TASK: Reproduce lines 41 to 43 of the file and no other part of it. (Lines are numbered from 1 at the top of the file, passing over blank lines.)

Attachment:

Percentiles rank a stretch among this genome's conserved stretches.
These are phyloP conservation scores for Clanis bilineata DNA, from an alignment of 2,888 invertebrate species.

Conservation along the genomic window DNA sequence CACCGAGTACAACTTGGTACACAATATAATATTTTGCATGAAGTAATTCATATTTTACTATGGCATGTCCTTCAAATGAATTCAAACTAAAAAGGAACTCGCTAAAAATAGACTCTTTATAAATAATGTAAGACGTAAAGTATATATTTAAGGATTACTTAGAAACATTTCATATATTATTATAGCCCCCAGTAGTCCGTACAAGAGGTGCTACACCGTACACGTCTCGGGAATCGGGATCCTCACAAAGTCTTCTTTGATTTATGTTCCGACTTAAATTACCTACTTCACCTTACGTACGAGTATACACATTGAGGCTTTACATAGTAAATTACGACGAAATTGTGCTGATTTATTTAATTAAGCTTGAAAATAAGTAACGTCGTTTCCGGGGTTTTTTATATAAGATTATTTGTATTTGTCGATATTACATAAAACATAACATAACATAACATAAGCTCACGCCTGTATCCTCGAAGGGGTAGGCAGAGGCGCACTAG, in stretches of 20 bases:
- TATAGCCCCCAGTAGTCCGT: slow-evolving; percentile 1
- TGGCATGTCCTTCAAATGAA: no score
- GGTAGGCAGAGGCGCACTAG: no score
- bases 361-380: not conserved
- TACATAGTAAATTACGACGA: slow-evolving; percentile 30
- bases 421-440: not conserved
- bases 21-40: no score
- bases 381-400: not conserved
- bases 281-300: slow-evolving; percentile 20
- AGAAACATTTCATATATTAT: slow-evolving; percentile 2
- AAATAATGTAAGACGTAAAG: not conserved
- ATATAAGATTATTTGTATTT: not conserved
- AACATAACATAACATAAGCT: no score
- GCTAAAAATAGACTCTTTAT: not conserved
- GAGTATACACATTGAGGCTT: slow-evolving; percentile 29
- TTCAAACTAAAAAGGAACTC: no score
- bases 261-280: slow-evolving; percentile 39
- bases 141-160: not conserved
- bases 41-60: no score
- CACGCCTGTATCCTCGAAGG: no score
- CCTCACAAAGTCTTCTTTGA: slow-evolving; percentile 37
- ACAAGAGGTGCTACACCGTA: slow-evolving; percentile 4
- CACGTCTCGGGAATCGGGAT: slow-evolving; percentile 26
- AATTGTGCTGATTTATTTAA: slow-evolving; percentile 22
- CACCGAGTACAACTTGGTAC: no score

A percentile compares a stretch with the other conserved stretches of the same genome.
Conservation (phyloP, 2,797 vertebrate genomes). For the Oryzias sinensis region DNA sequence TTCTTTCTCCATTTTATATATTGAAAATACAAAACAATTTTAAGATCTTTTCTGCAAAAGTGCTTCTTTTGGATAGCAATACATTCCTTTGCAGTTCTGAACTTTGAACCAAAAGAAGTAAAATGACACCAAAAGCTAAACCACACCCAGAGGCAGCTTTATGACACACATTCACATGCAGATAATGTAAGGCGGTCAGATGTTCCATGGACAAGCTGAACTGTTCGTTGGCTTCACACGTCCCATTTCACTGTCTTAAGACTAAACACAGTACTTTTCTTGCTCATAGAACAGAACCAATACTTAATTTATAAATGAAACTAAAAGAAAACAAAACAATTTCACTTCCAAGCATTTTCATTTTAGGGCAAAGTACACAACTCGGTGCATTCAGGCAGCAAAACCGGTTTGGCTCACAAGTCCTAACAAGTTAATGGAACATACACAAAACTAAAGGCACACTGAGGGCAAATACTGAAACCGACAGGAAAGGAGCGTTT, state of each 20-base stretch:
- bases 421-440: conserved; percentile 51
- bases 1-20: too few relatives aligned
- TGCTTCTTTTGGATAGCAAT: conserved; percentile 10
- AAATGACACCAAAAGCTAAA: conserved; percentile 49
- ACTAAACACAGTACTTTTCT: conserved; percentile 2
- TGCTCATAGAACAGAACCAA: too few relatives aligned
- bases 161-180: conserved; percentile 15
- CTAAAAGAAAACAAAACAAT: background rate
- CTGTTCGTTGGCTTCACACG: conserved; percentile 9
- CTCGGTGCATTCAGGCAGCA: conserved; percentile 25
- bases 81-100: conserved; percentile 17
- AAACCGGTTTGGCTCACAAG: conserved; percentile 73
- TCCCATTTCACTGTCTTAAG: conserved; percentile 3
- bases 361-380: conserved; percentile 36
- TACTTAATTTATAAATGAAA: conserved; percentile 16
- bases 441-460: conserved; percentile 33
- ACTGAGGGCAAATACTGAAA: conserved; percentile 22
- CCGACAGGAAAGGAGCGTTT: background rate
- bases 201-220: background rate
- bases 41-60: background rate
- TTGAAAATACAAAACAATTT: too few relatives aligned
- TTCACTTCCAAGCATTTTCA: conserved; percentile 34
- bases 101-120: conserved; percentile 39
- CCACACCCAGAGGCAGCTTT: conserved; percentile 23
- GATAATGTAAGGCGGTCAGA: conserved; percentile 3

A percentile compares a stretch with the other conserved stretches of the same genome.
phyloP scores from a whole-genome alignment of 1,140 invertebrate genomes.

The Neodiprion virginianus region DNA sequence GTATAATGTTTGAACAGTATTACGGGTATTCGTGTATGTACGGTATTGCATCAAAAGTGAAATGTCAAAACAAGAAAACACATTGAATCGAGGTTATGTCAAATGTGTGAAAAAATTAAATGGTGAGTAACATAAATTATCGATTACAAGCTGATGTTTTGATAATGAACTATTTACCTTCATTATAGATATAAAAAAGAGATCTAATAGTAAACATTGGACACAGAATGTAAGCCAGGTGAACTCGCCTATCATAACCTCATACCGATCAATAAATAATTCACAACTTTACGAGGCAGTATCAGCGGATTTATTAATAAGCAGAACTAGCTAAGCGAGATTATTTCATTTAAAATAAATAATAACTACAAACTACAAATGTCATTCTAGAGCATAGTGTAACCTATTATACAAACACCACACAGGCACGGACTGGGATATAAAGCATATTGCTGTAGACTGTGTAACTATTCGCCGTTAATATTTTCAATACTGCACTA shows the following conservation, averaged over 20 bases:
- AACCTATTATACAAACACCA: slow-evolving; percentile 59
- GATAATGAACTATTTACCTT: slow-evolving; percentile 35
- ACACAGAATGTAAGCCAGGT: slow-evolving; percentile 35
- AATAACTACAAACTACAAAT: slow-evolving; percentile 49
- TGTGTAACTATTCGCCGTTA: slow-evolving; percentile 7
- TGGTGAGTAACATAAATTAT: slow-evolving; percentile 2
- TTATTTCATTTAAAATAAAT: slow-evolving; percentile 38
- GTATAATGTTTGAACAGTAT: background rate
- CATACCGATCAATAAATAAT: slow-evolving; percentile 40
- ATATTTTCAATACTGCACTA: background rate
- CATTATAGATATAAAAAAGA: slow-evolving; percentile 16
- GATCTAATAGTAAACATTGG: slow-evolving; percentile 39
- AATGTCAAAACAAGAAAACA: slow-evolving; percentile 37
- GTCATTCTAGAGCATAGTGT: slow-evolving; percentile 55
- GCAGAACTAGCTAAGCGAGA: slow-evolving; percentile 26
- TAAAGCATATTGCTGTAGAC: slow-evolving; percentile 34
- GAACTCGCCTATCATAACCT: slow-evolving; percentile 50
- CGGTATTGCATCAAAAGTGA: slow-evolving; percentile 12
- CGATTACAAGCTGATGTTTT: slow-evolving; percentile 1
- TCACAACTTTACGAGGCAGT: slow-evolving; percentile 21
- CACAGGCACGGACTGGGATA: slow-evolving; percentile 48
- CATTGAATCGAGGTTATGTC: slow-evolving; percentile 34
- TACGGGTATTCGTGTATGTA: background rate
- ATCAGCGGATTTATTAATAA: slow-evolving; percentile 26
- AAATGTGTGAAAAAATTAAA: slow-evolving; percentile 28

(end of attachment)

- bases 81-100: conserved; percentile 17
- AAACCGGTTTGGCTCACAAG: conserved; percentile 73
- TCCCATTTCACTGTCTTAAG: conserved; percentile 3